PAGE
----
The beetles are accompanied by other sculptures of sheep and a sheep dog, hardwood poles decorated with farm objects found in the area, and architecture that draws on the features of an old woolshed down the road – all of which hark back to the area’s former sheep and cattle grazing days.*
The sculptures were installed in 2002 and are by Matthew Harding. There is one carved granite beetle and five cast bronze beetles. The seven sheep are made from galvanised steel chain on a metal frame and the dog from rusted sheet metal.**
‘Inspired by the rural history of the area, the Kambah Village Shopping Centre artworks include elements depicting a rural iconic venacular such as livestock, working animals, Australian insects, corrugated iron, tools and hardware.’
The nearby woolshed and two other structures (a meat shed and a Nissan hut for hay) are remnants of a rural property called ‘Kambah’, that gave its name to the suburb. (However, the area was originally called ‘Sulwood’ when farming started in the area in 1875.)
The last leaseholder was a returned serviceman and grazier from Cooma, Sim Bennet. He worked the property successfully for around 30 years and won awards for his achievements in pasture improvement and experiments with different forage crops (mixtures of phalaris & subterranean clover dressed with superphosphate) that aimed to increase wool yields, boost lambing rates and address soil erosion.***
In 1970, the land was resumed by the government (having been purchased by the Commonwealth in 1913). It became the first suburb in the Tuggeranong Valley in Canberra’s south when it was gazetted in 1973.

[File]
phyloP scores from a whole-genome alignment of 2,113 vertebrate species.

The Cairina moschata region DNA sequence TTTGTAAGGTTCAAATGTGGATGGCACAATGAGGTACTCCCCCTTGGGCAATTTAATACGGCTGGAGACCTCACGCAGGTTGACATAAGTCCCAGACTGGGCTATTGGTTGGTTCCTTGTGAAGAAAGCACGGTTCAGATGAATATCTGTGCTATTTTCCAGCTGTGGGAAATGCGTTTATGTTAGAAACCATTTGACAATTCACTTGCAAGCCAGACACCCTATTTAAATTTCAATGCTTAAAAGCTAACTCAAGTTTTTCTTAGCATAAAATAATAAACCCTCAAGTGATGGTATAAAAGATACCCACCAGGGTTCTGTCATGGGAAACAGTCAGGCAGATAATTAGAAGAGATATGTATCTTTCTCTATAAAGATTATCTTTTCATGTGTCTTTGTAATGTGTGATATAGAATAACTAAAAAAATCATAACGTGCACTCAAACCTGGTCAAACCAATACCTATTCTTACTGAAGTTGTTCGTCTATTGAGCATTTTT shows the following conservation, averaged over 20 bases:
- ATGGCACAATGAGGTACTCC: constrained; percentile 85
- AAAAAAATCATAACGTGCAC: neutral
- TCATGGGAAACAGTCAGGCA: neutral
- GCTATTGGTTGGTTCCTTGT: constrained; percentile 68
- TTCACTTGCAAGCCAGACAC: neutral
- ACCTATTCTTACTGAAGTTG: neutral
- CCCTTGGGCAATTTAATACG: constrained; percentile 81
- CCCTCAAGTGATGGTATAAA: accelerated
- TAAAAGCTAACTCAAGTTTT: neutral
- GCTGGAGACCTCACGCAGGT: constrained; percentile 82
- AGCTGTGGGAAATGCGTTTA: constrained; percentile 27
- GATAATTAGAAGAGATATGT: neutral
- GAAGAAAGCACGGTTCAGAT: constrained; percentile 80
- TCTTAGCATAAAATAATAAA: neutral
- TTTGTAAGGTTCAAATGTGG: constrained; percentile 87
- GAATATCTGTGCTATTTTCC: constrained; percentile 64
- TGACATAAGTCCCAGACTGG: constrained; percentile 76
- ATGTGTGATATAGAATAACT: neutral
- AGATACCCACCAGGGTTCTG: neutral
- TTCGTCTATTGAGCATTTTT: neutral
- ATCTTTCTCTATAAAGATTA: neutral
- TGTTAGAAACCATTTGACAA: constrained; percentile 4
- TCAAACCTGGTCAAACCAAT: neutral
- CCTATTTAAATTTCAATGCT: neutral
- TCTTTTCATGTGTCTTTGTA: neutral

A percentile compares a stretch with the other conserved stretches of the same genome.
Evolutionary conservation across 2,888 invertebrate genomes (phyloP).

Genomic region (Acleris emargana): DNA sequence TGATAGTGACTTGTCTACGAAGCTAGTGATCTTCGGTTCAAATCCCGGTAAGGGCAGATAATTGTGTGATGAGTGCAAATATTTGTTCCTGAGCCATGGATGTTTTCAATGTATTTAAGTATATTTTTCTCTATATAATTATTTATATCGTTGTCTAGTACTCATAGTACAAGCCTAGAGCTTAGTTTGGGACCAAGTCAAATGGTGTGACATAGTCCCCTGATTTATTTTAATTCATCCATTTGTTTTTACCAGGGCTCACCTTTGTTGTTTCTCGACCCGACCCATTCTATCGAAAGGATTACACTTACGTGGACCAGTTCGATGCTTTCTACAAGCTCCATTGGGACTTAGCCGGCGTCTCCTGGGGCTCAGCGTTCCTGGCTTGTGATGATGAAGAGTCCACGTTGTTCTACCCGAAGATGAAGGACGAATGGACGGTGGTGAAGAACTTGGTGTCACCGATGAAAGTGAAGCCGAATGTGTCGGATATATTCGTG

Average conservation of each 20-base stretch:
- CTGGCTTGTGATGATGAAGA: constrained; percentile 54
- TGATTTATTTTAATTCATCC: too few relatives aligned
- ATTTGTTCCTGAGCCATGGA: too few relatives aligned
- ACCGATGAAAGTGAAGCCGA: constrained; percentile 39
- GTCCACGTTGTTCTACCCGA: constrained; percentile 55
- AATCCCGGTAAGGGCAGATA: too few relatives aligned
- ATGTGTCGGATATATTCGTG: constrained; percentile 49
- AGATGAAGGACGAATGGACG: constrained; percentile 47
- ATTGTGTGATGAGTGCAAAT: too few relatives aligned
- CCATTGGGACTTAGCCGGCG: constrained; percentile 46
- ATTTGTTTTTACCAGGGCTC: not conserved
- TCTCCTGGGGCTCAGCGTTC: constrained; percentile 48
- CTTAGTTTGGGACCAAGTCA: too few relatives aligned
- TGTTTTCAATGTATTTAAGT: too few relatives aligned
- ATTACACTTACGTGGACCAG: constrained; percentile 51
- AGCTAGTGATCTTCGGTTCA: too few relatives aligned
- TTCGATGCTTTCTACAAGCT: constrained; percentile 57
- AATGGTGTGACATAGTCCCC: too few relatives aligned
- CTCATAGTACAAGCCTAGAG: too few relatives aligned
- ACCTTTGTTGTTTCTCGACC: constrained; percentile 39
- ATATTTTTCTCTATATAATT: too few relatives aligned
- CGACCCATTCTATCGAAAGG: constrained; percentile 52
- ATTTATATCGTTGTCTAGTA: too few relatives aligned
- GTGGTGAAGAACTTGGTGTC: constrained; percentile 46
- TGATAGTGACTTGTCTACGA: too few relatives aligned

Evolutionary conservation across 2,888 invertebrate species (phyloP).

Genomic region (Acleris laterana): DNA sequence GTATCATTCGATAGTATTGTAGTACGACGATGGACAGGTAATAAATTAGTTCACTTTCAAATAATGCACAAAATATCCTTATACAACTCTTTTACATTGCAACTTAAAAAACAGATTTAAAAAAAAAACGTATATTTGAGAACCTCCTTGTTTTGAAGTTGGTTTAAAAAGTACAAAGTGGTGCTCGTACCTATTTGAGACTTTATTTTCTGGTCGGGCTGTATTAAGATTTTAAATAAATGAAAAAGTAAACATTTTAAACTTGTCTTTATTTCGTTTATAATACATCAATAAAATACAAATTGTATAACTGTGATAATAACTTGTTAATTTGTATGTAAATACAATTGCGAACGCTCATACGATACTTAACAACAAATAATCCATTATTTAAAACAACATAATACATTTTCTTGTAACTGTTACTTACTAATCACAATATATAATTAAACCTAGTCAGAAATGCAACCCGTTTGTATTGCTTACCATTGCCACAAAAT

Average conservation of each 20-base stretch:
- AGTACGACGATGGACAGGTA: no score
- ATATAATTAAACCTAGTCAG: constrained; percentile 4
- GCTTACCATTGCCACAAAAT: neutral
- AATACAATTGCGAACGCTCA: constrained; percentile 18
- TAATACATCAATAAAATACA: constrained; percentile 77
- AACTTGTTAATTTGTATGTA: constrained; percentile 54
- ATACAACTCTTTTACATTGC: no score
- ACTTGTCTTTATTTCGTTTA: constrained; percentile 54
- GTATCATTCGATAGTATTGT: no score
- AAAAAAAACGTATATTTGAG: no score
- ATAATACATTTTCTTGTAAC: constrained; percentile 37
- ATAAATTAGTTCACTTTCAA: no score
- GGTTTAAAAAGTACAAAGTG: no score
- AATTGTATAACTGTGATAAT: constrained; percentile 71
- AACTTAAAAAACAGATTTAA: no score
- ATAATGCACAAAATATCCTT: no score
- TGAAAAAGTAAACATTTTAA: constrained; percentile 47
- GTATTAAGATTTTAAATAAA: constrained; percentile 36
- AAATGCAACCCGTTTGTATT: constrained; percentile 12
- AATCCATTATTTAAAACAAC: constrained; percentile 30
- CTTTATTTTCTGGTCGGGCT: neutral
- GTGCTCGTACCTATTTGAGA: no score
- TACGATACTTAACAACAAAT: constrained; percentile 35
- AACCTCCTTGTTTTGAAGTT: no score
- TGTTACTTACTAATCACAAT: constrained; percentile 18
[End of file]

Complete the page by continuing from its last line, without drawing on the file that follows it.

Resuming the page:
Suburban settlement began in earnest from 1974 – with the area soon nicknamed ‘Nappy Valley’ (although the proportion of young children has dropped since then).****
After the Bennets moved out, Kambah Homestead was used for a while by the Canberra YMCA and a number of community groups but was demolished in 1981 after being repeatedly vandalised.
(See here for a photo of the homestead in 1970 and here for a map of its location in relation to the woolshed and Village Creek (that roughly runs alongside Drakeford Drive). The woolshed is located very close to the centre of the aerial photo.)
The vandalism is perhaps less surprising given the number of kids and the fact that Kambah was named the bogan capital of the ACT and included in a list of the top ten bogan suburbs in Australia by The Punch in 2009.
(Wikipedia defines ‘bogan’ as an individual ‘from an unsophisticated background or someone whose speech, clothing, attitude and behaviour exemplifies a lack of manners and education’. They are commonly associated with footy (Rugby League or Aussie Rules), flannelette shirts, tight jeans, ugg boots, VB (beer), Bundy (Bundaberg Rum), hotted up cars and bad haircuts.)
The new breed of bogans with money (the ‘cashed-up bogan’) might not trash the place (and may even drink wine – see this post) but are still more likely to do circle work (doughnuts) and burnouts in the car park than read the heritage signs. At least their utes look right at home parked outside the Kambah Tavern. (For more about bogans and their utes, see this post.)
Whatever you are celebrating this time of year, have a happy and safe one!
* There is still some grazing nearby but nowadays it is mostly kangaroos and a few cows.
** To see how they are made – check out the artist’s website – ‘Kambah Village Shopping Centre Artworks‘ Matthew Harding website (Accessed 13 Dec 2013)
**** Kambah is the largest suburb in Canberra as it was originally intended to be four suburbs. The Kambah group centre master plan (ACT Government 2012, p.9) notes that ‘the population of Kambah is declining. In 1991 the population of the suburb was 18,400. By 2006 it had declined to 16,100 and is projected to fall to 14,250 by 2021. …Kambah’s population is also ageing.’
Other sources include: ‘Kambah District Park‘ (ACT Government website. Accessed 23 Dec 2013)
Photo credits: Aerial photo of Kambah from the east (Graeme Bartlett 23 August 2008/ Wikimedia Commons); other photos (Pip Marks)